Automatic Dark Mode with one line of CSS

Giancarlo Buomprisco
·
·2 min read

CSS is magic.

No, seriously. I recently incorporated Cal.com's embed in one of my websites for booking appointments.

The iframe's content looks great, with one downside: my website has a dark theme, and Cal.com's dark themes are only on paid plans (which I'm hoping to upgrade to as soon as I can).

But, in the meantime, I had to find a way to style the iframe content to blend seamlessly with my page's theme.

As you may already know, styling iframes is a pain - hence why so many third parties use them so that the host's styles won't interfere with the embedded content.

To solve this, I found a CSS one-liner that inverts all the colors, resulting in a theme that would probably blow my manual changes out of the water.

In all honesty, I didn't randomly try this, but I'm sure I read this somewhere on Twitter some time ago, which I recalled (though I wasn't sure it would have worked for content within the iframe).

Using CSS Filter's to invert your page's colors

For example, if you want to add a dark theme to your whole page, you can use the following rule:

html {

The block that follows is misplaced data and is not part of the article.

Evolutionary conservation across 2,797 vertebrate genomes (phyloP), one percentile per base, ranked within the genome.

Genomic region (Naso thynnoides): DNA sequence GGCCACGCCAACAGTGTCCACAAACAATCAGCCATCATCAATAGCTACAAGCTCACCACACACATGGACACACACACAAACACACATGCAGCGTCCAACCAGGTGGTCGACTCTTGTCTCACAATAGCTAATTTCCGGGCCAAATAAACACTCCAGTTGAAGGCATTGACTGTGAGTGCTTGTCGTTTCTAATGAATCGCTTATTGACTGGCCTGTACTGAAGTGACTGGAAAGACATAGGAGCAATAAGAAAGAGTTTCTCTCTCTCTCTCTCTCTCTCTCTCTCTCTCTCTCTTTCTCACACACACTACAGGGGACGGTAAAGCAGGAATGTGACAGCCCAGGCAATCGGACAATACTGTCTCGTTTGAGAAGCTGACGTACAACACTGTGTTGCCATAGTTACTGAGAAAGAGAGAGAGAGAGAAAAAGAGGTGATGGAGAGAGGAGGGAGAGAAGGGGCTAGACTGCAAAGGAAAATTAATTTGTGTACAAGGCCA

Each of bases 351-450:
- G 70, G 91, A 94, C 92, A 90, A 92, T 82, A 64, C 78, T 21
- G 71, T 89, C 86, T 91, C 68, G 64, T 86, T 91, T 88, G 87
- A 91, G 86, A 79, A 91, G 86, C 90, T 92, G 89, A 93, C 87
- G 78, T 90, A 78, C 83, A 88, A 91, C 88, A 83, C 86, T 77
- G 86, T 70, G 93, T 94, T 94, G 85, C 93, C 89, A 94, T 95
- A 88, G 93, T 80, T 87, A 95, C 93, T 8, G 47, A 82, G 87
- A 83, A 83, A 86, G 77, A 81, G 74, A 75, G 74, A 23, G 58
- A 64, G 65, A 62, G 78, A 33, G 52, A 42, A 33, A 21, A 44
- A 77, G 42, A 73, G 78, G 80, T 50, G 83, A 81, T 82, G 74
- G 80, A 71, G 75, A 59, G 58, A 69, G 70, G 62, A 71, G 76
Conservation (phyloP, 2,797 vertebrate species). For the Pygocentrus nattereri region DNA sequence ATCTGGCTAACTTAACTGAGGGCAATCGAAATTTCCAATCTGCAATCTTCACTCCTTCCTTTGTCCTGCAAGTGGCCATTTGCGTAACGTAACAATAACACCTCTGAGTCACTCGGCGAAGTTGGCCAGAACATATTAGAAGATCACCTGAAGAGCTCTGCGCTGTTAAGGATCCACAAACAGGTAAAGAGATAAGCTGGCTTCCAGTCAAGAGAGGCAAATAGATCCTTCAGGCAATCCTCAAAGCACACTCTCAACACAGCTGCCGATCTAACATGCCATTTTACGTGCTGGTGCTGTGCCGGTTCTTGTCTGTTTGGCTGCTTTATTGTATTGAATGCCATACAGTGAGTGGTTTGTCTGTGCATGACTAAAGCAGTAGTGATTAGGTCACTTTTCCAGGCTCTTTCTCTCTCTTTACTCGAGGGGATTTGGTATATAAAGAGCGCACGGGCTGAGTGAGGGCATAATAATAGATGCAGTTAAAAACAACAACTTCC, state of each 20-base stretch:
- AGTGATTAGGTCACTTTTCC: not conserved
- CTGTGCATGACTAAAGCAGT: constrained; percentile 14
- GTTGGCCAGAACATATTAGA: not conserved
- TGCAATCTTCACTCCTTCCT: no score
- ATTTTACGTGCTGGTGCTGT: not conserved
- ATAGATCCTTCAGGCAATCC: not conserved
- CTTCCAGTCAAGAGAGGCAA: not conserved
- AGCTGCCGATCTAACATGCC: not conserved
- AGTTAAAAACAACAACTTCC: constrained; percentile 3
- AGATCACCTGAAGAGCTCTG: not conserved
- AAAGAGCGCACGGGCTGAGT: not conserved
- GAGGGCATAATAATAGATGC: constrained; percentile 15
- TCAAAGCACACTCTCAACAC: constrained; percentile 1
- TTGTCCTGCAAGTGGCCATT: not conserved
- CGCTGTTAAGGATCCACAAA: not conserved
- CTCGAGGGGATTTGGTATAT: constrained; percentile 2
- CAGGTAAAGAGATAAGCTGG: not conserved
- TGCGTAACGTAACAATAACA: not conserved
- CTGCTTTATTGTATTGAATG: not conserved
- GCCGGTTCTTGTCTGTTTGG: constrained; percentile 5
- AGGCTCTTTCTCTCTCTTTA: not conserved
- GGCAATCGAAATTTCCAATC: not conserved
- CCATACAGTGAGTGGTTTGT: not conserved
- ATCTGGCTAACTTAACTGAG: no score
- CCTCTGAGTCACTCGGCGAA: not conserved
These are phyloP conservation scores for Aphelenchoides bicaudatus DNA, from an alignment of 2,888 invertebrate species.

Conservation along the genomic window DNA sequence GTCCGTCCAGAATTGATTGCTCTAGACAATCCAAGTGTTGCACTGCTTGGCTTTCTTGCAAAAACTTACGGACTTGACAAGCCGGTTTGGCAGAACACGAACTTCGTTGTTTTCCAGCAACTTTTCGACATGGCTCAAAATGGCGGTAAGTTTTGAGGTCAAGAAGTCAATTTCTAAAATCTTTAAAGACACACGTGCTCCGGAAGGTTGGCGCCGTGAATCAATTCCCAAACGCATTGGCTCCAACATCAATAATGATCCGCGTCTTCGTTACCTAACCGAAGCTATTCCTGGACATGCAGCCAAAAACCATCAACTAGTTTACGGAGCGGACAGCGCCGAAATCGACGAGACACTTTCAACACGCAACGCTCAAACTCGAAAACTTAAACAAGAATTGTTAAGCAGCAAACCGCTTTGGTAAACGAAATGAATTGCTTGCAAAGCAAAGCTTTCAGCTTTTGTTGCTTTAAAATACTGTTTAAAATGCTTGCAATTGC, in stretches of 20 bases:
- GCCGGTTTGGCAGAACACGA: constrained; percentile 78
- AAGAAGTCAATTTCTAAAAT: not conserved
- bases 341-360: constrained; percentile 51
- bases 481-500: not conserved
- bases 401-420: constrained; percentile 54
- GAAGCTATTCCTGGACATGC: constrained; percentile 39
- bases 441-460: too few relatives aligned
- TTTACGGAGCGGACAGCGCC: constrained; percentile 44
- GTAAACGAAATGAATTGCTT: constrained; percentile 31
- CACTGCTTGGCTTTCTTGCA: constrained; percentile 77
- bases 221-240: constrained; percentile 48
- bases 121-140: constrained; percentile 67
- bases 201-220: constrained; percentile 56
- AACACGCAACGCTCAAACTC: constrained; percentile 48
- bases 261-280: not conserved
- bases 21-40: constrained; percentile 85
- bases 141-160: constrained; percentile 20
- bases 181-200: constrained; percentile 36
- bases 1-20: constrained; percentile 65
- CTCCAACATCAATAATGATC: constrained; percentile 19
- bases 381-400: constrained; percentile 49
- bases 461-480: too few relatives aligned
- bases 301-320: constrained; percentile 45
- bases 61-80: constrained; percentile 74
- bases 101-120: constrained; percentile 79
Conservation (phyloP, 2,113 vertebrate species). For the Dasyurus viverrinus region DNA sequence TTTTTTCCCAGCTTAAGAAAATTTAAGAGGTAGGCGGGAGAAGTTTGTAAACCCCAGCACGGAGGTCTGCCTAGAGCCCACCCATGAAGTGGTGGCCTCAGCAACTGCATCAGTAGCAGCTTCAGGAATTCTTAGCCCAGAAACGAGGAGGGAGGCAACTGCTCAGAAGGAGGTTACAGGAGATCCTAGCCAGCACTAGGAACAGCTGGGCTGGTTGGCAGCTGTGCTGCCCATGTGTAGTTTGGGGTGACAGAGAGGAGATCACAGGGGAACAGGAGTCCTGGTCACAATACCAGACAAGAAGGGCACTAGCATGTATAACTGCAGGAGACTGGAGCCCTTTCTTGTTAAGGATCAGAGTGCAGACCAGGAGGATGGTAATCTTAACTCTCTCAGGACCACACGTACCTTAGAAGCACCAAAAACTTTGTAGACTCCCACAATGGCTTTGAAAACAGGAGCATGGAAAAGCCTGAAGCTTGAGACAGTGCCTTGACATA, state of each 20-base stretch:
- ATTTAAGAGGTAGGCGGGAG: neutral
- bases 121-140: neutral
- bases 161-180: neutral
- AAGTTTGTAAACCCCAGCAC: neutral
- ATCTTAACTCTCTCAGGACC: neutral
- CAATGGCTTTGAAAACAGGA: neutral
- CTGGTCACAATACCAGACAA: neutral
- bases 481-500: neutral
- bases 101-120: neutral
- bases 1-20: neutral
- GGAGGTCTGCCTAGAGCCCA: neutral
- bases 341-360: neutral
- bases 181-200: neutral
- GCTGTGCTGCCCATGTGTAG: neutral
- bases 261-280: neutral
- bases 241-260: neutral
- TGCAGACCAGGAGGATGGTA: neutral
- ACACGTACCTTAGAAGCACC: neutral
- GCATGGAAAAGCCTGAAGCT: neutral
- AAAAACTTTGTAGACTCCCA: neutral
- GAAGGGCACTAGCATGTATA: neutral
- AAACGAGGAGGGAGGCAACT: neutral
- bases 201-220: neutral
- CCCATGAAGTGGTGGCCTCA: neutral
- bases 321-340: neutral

filter: invert(1);
}

And magic! All the page's colors are inverted. In some cases, the results are spectacular.

If you wanted to use it on an iframe so that you could apply the dark theme to the content within, add the CSS to the iframe's element:

<iframe style='filter: invert(1);' src='https://anexternalservice.com/' />

If you are using Tailwind CSS, you could add the class dark:invert, which inverts the colors only if the selected theme is dark:

<iframe class='dark:invert' src='https://anexternalservice.com/' />

Demo

Try it on this page! Click the button below:

Not Bullet-Proof

Of course, this is a simple approach for simple problems. In my specific case, in which I had nearly no control, it worked great!

However, more complex pages may not look as well as you expect. For example, look at the author image above for a simple demonstration.

My recommendation is to use this when:

  • you need to style elements you have no control over
  • styling simple, individual parts of the page you want to darkify automagically

Hopefully, you'll find this as helpful as I did! Ciao!